By Ray Richardson
LOS ANGELES — The top three candidates battling to become the next mayor of Los Angeles — billionaire real estate mogul Rick Caruso, U.S. Rep. Karen Bass and 14th District Councilman Kevin de León — have structured their campaigns on similar issues.
All three are telling voters they have the right solutions for rising crime, homelessness and a frustrating economy that has Los Angeles drivers paying more than $6 a gallon for gas.
So, how will voters separate Caruso, Bass and de León before they head to polling places on June 7 for the mayoral primary? The decision might come down to intangibles.
Caruso’s wealth makes him a favorite among the city’s elite, but his reported $40 million in campaign spending has not helped him become a runaway choice for mayor.
Bass, who grew up in South Los Angeles, is virtually even in the polls with Caruso because of her strong community and grassroots support.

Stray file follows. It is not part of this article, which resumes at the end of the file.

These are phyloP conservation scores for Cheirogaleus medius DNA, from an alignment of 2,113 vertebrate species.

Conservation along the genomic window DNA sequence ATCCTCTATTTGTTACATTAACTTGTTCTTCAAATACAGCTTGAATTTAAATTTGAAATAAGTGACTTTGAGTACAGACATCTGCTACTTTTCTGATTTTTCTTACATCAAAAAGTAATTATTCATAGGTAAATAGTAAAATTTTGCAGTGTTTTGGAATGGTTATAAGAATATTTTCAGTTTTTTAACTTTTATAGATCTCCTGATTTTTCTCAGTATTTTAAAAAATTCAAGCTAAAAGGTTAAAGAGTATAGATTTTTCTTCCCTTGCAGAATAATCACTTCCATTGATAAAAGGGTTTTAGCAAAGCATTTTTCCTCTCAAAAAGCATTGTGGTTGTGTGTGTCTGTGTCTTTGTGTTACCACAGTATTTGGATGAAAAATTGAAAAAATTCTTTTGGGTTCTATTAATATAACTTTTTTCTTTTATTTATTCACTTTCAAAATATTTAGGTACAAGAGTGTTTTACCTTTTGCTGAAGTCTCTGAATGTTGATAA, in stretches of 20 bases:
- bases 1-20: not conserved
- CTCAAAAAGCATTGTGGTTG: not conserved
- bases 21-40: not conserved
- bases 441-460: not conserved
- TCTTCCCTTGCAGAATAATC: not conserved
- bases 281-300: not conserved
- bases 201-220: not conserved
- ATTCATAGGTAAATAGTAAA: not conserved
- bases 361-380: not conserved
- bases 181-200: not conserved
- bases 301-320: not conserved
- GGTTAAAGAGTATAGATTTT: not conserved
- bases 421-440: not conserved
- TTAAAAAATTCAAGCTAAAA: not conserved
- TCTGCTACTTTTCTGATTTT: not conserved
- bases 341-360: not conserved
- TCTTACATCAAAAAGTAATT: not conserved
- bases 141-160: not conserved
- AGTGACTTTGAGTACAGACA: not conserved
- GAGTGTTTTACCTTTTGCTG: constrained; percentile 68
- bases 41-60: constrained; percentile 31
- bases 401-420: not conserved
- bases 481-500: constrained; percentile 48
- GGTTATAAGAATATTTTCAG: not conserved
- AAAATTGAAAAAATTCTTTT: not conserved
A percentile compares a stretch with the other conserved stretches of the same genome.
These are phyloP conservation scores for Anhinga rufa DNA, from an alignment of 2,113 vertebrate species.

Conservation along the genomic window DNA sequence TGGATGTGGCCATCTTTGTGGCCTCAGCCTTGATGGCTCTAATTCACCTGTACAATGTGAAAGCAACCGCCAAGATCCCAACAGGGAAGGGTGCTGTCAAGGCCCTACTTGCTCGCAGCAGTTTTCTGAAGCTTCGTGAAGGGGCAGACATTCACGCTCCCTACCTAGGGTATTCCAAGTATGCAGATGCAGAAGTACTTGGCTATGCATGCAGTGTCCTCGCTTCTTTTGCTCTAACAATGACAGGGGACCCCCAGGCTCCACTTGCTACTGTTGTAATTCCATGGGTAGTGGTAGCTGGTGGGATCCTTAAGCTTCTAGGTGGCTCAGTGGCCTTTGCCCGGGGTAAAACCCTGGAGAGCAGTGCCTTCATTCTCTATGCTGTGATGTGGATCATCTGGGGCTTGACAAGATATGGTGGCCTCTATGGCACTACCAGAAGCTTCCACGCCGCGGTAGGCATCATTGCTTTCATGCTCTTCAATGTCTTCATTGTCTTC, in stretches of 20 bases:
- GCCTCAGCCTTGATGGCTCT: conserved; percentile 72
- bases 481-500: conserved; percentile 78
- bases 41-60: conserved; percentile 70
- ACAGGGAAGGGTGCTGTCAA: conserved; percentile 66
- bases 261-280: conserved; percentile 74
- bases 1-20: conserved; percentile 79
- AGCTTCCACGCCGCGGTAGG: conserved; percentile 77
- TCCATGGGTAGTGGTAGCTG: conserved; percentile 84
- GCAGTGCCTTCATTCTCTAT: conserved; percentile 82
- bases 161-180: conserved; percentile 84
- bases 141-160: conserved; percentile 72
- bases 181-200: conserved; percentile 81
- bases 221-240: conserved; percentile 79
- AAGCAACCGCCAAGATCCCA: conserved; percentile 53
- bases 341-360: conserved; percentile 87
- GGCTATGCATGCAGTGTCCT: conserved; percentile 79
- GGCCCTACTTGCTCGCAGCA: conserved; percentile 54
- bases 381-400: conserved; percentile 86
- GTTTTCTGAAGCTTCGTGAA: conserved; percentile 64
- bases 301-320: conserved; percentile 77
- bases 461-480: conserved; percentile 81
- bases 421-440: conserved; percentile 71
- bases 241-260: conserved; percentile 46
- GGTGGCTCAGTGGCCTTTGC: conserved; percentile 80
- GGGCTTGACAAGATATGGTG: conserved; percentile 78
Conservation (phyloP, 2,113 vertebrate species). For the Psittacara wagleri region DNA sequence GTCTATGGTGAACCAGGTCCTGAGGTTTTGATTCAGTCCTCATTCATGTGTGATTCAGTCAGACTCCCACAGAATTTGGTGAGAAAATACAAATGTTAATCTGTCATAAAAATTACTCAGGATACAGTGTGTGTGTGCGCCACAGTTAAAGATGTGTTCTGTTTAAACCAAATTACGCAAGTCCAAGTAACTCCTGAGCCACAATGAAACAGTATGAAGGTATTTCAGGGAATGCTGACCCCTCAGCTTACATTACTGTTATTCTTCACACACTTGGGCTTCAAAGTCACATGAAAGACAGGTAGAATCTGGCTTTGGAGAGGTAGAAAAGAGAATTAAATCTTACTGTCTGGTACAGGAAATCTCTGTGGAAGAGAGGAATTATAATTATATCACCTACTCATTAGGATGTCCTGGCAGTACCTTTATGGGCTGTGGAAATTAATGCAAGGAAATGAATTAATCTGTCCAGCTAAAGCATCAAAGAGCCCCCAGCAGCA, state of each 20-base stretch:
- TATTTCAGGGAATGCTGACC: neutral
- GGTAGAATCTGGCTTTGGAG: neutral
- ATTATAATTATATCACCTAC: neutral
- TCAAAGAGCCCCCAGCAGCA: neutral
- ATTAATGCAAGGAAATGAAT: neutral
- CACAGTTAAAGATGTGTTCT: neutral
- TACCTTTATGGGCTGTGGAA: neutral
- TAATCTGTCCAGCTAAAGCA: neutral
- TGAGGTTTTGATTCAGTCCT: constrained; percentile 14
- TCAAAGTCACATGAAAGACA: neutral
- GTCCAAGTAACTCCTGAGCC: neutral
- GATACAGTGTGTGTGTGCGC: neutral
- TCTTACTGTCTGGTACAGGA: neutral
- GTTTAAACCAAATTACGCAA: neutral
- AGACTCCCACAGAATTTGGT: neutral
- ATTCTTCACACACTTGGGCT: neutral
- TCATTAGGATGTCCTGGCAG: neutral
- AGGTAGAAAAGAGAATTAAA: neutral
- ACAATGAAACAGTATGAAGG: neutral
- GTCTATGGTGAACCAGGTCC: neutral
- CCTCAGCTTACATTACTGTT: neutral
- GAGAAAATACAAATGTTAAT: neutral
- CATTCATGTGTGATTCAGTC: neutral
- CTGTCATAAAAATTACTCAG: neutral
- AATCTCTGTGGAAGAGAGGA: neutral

De León is staying in the race despite being a distant third in the polls behind Caruso and Bass. De León earned the endorsement of the United Farm Workers union, something no Los Angeles mayoral candidate has done since Tom Bradley.
“I’ve just been working as hard as I can to stay connected to the voters,” de León said to The Wave in a telephone interview. “The vast majority of people don’t look at the polls. They look at your body of work and your leadership skills.”
Though de León continues to run a spirited campaign, he can’t escape the reality that Caruso and Bass are the frontrunners to replace Mayor Eric Garcetti. Caruso and Bass have put significant distance between themselves and the remaining candidates with their visibility and name recognition.
Caruso’s well-known real estate corporation has made him a public figure in Los Angeles, as well as his former role as president of the city’s civilian Police Commission from 2001 to 2005. Bass is in her 18th year of public service after serving in the state Legislature and representing the 37th District in Congress.